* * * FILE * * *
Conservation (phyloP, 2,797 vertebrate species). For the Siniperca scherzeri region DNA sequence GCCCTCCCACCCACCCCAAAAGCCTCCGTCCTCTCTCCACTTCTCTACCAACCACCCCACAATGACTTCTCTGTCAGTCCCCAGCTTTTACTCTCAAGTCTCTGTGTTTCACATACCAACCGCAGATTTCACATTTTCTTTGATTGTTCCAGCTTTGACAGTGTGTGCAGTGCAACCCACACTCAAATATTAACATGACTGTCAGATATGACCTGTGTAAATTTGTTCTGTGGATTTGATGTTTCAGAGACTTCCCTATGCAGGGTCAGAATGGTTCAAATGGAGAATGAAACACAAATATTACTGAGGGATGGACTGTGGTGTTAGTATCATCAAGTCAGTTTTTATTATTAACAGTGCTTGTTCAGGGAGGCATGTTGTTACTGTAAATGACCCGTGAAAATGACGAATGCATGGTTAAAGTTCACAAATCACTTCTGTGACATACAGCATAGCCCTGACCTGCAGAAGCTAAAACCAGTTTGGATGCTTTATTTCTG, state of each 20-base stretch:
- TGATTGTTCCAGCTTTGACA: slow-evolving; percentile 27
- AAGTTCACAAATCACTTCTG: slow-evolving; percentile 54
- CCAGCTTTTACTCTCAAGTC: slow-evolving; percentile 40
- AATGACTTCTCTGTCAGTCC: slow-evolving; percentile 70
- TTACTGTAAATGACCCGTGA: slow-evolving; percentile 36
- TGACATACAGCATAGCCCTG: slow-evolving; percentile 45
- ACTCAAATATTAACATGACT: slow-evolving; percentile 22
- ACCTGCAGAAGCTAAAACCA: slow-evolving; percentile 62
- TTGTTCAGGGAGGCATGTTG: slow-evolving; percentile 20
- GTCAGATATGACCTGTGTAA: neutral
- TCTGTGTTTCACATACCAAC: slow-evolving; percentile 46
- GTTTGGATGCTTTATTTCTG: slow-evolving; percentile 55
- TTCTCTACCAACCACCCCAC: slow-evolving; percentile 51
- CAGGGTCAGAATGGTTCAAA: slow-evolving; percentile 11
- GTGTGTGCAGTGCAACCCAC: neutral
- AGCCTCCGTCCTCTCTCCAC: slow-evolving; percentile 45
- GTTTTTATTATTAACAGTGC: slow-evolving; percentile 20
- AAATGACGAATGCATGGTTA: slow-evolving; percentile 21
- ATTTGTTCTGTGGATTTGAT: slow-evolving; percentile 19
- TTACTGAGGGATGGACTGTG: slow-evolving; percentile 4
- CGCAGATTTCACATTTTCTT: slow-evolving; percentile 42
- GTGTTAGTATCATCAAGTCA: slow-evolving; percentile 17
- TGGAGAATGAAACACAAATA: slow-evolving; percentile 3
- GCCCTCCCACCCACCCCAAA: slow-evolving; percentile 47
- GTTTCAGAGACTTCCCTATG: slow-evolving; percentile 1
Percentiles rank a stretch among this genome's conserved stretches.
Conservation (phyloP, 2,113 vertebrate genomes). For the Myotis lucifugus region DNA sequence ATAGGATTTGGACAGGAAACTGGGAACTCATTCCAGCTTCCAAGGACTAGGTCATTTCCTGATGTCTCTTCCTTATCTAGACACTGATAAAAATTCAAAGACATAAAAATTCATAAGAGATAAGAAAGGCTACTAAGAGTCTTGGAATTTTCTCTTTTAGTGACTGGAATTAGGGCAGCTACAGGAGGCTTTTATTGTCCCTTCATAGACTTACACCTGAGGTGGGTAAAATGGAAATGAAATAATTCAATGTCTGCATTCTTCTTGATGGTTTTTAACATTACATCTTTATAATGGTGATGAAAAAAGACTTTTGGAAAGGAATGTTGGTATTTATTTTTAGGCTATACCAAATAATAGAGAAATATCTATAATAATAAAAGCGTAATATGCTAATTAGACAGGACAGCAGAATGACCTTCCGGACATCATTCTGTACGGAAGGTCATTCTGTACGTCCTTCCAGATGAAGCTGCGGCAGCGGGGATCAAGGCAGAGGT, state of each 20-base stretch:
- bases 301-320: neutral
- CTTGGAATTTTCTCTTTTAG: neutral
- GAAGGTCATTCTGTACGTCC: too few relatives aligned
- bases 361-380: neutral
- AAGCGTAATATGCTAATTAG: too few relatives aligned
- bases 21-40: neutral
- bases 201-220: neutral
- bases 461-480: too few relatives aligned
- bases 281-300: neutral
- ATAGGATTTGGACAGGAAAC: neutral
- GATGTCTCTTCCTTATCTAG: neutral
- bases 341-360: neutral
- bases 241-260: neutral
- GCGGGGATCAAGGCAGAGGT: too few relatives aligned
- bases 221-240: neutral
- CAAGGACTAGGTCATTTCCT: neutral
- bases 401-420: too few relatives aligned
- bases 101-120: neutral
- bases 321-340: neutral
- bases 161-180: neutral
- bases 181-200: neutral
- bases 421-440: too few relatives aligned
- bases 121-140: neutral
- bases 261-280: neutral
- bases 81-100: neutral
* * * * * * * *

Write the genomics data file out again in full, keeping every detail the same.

Conservation (phyloP, 2,797 vertebrate species). For the Siniperca scherzeri region DNA sequence GCCCTCCCACCCACCCCAAAAGCCTCCGTCCTCTCTCCACTTCTCTACCAACCACCCCACAATGACTTCTCTGTCAGTCCCCAGCTTTTACTCTCAAGTCTCTGTGTTTCACATACCAACCGCAGATTTCACATTTTCTTTGATTGTTCCAGCTTTGACAGTGTGTGCAGTGCAACCCACACTCAAATATTAACATGACTGTCAGATATGACCTGTGTAAATTTGTTCTGTGGATTTGATGTTTCAGAGACTTCCCTATGCAGGGTCAGAATGGTTCAAATGGAGAATGAAACACAAATATTACTGAGGGATGGACTGTGGTGTTAGTATCATCAAGTCAGTTTTTATTATTAACAGTGCTTGTTCAGGGAGGCATGTTGTTACTGTAAATGACCCGTGAAAATGACGAATGCATGGTTAAAGTTCACAAATCACTTCTGTGACATACAGCATAGCCCTGACCTGCAGAAGCTAAAACCAGTTTGGATGCTTTATTTCTG, state of each 20-base stretch:
- TGATTGTTCCAGCTTTGACA: slow-evolving; percentile 27
- AAGTTCACAAATCACTTCTG: slow-evolving; percentile 54
- CCAGCTTTTACTCTCAAGTC: slow-evolving; percentile 40
- AATGACTTCTCTGTCAGTCC: slow-evolving; percentile 70
- TTACTGTAAATGACCCGTGA: slow-evolving; percentile 36
- TGACATACAGCATAGCCCTG: slow-evolving; percentile 45
- ACTCAAATATTAACATGACT: slow-evolving; percentile 22
- ACCTGCAGAAGCTAAAACCA: slow-evolving; percentile 62
- TTGTTCAGGGAGGCATGTTG: slow-evolving; percentile 20
- GTCAGATATGACCTGTGTAA: neutral
- TCTGTGTTTCACATACCAAC: slow-evolving; percentile 46
- GTTTGGATGCTTTATTTCTG: slow-evolving; percentile 55
- TTCTCTACCAACCACCCCAC: slow-evolving; percentile 51
- CAGGGTCAGAATGGTTCAAA: slow-evolving; percentile 11
- GTGTGTGCAGTGCAACCCAC: neutral
- AGCCTCCGTCCTCTCTCCAC: slow-evolving; percentile 45
- GTTTTTATTATTAACAGTGC: slow-evolving; percentile 20
- AAATGACGAATGCATGGTTA: slow-evolving; percentile 21
- ATTTGTTCTGTGGATTTGAT: slow-evolving; percentile 19
- TTACTGAGGGATGGACTGTG: slow-evolving; percentile 4
- CGCAGATTTCACATTTTCTT: slow-evolving; percentile 42
- GTGTTAGTATCATCAAGTCA: slow-evolving; percentile 17
- TGGAGAATGAAACACAAATA: slow-evolving; percentile 3
- GCCCTCCCACCCACCCCAAA: slow-evolving; percentile 47
- GTTTCAGAGACTTCCCTATG: slow-evolving; percentile 1
Percentiles rank a stretch among this genome's conserved stretches.
Conservation (phyloP, 2,113 vertebrate genomes). For the Myotis lucifugus region DNA sequence ATAGGATTTGGACAGGAAACTGGGAACTCATTCCAGCTTCCAAGGACTAGGTCATTTCCTGATGTCTCTTCCTTATCTAGACACTGATAAAAATTCAAAGACATAAAAATTCATAAGAGATAAGAAAGGCTACTAAGAGTCTTGGAATTTTCTCTTTTAGTGACTGGAATTAGGGCAGCTACAGGAGGCTTTTATTGTCCCTTCATAGACTTACACCTGAGGTGGGTAAAATGGAAATGAAATAATTCAATGTCTGCATTCTTCTTGATGGTTTTTAACATTACATCTTTATAATGGTGATGAAAAAAGACTTTTGGAAAGGAATGTTGGTATTTATTTTTAGGCTATACCAAATAATAGAGAAATATCTATAATAATAAAAGCGTAATATGCTAATTAGACAGGACAGCAGAATGACCTTCCGGACATCATTCTGTACGGAAGGTCATTCTGTACGTCCTTCCAGATGAAGCTGCGGCAGCGGGGATCAAGGCAGAGGT, state of each 20-base stretch:
- bases 301-320: neutral
- CTTGGAATTTTCTCTTTTAG: neutral
- GAAGGTCATTCTGTACGTCC: too few relatives aligned
- bases 361-380: neutral
- AAGCGTAATATGCTAATTAG: too few relatives aligned
- bases 21-40: neutral
- bases 201-220: neutral
- bases 461-480: too few relatives aligned
- bases 281-300: neutral
- ATAGGATTTGGACAGGAAAC: neutral
- GATGTCTCTTCCTTATCTAG: neutral
- bases 341-360: neutral
- bases 241-260: neutral
- GCGGGGATCAAGGCAGAGGT: too few relatives aligned
- bases 221-240: neutral
- CAAGGACTAGGTCATTTCCT: neutral
- bases 401-420: too few relatives aligned
- bases 101-120: neutral
- bases 321-340: neutral
- bases 161-180: neutral
- bases 181-200: neutral
- bases 421-440: too few relatives aligned
- bases 121-140: neutral
- bases 261-280: neutral
- bases 81-100: neutral